Jeffrey A. Meyer, a former federal prosecutor who teaches constitutional and environmental law, has been nominated to the U.S. District Court for Connecticut.
Meyer, on the faculty of Quinnipiac University School of Law, will fill the vacancy created by the death of Judge Mark R. Kravitz, upon confirmation.
Meyer’s name has been frequently mentioned as a top candidate in the selection process. The federal bench in Connecticut has had more than its share of vacancies over the past three years, due to deaths, retirements and the elevation of Christopher F. Droney to the Second Circuit Court of Appeals.
Brad Saxton, dean of the School of Law at Quinnipiac University, said Meyer will be missed as a member of the faculty. "He has been a wonderful colleague, and he will be an extraordinarily good judge." He added, " I can’t think of a better candidate for this position, and I know that he will serve as judge with great intelligence, energy, compassion, fairness and wisdom."
Meyer was nominated by U.S. Senator Richard Blumenthal, with the assent of Senator Chris Murphy. The news was announced by President Barack Obama on Friday, June 7.
An honors graduate of Yale College and Yale Law School in 1989, Meyer was also Fulbright Scholar in Ecuador, studying and applying rural development economics in the Andes mountains.
After law school, he clerked for Chief Judge James L. Oakes of the U.S. Court of Appeals for the Second Circuit, and Justice Harry A. Blackmun at the U.S. Supreme Court.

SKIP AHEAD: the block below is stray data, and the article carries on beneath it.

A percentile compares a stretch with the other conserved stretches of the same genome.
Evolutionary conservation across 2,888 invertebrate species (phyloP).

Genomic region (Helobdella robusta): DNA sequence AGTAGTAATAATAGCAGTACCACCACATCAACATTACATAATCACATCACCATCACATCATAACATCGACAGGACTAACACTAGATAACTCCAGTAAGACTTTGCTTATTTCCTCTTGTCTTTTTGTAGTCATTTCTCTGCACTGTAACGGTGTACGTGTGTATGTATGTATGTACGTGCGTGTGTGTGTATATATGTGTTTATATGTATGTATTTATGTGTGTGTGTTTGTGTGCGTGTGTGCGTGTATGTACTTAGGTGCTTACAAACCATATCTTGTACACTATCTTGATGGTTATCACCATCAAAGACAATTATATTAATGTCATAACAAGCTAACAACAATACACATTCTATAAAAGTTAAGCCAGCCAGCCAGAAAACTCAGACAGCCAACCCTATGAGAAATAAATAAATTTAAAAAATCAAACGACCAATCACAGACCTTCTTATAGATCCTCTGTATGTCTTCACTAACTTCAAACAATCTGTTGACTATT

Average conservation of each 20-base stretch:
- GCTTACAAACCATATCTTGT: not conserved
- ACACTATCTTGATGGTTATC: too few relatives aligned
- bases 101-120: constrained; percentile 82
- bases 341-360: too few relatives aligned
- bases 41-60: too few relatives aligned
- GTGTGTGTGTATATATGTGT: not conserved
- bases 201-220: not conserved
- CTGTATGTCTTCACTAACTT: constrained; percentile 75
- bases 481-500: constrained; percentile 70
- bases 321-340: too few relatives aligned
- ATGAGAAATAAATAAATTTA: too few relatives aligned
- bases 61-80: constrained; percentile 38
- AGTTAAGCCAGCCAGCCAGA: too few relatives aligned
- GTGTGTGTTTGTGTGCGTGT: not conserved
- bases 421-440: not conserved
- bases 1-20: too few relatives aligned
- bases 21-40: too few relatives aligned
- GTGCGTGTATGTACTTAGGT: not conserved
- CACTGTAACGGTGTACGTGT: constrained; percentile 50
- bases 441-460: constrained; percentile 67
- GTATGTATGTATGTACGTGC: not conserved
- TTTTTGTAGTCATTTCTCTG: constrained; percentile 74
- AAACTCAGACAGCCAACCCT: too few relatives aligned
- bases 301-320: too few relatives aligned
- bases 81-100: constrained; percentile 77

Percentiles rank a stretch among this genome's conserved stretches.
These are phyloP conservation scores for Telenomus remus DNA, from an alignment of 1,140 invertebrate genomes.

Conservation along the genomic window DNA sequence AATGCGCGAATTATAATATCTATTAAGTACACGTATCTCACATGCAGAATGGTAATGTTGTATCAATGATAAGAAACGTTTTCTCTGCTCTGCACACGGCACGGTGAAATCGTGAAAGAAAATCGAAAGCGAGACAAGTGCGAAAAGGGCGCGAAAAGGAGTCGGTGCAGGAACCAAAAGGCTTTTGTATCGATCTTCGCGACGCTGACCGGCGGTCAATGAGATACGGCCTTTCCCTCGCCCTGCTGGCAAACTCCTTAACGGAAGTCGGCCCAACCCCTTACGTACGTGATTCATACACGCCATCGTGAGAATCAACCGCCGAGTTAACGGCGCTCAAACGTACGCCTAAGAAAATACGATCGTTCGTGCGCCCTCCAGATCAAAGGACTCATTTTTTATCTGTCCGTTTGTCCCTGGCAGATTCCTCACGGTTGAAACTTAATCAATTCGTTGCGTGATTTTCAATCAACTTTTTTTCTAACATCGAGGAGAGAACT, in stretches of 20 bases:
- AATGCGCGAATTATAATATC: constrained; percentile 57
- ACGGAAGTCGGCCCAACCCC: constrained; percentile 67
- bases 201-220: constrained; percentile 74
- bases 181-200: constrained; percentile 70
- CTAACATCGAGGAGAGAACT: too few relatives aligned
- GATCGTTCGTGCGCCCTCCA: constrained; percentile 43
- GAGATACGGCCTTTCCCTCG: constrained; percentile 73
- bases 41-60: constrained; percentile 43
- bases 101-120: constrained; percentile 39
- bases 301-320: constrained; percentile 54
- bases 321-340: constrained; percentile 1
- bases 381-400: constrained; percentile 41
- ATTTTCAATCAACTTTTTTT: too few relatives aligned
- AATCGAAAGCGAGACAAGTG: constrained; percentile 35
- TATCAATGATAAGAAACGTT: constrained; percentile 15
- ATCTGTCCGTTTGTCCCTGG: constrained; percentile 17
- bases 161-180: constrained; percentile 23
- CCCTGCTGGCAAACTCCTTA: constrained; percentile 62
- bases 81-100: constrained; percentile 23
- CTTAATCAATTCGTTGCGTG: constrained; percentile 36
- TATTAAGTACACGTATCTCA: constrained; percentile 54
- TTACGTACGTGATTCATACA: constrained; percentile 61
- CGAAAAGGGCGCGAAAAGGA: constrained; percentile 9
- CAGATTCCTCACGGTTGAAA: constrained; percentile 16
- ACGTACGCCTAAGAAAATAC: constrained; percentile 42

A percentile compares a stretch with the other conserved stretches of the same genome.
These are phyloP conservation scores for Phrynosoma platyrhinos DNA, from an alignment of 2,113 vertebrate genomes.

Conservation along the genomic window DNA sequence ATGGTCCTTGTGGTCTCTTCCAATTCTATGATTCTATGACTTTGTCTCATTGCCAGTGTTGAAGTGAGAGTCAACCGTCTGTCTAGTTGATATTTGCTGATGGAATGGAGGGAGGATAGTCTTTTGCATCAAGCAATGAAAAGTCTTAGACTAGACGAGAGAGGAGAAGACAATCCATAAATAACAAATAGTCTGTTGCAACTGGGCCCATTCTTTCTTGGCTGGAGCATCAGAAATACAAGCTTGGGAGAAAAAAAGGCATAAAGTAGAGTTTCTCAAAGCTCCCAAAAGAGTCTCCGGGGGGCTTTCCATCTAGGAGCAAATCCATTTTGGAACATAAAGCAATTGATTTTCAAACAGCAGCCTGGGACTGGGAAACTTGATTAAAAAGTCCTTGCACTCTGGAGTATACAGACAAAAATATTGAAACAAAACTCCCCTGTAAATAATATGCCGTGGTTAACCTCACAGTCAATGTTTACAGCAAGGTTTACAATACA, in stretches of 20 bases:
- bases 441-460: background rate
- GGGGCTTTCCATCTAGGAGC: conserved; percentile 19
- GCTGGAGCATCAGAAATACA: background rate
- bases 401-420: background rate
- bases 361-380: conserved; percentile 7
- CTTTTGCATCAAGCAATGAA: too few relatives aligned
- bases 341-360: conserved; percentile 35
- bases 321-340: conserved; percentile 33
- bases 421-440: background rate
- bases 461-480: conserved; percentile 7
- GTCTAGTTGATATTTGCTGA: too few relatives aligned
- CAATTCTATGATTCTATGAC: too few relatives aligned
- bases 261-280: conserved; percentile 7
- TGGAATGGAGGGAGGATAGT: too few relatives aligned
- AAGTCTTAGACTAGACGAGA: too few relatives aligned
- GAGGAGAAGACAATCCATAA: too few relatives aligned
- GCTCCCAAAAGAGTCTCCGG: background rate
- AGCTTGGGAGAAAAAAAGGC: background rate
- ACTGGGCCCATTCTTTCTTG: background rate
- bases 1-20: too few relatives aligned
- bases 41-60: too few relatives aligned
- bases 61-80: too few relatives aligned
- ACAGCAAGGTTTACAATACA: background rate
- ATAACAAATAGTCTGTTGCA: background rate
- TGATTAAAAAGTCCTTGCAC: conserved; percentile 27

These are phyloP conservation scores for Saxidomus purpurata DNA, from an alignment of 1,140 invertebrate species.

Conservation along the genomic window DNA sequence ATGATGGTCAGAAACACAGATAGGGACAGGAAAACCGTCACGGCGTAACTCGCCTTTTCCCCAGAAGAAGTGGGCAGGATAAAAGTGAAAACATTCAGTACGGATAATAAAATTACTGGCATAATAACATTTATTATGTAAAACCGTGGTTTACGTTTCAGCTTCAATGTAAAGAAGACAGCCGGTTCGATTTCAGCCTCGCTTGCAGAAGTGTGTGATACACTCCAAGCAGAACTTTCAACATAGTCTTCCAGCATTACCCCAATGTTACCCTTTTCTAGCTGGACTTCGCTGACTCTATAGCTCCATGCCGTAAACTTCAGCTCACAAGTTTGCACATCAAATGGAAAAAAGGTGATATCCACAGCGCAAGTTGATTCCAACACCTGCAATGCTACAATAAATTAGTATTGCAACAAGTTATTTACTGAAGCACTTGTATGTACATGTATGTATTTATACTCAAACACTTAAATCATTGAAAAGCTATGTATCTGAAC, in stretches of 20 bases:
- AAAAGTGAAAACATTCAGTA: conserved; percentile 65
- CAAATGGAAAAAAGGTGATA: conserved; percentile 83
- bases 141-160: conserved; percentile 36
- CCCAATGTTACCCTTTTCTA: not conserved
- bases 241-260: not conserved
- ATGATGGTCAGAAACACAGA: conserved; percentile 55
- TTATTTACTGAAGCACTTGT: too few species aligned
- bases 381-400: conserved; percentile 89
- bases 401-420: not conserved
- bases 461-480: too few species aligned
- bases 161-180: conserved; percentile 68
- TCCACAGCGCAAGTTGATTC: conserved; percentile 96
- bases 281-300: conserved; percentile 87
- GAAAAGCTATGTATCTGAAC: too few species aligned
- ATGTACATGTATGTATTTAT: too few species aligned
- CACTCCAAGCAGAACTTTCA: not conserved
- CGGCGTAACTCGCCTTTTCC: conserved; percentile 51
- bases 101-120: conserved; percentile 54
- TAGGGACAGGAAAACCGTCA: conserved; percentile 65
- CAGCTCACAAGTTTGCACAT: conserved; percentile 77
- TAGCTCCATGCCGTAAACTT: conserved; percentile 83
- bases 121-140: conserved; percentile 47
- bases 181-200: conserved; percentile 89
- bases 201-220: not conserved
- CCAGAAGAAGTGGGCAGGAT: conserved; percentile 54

As a staff attorney with Vermont Legal Aid, Meyer represented defendants in mental health civil commitment proceedings. He next moved to Washington, D.C., to work in complex civil trial work at Shearman and Sterling.
In 1995, he became a criminal prosecutor with the U.S. Attorney’s Office in Connecticut, focusing on financial, environmental, and civil-rights cases. From 2000 to 2004, he supervised the office’s appellate practice section.
In his most in-depth investigation, he worked with former Federal Reserve Chairman Paul Volcker investigating corrupt kickbacks in the United Nations’ Oil-for-food program in Iraq, More recently, Meyer has been working for the city of New Haven on a panel researching police department reforms.
Connecticut Bar Association President Barry Hawkins said he was in the process of sending a letter to federal practice section chair William Clendenen, to begin the process of reviewing Meyer’s qualifications and making its own recommendation. The American Bar Association will also weigh in with an opinion. The CBA gives federal judicial candidates a three page questionnaire, and its review process, said Hawkins, "takes a matter of months."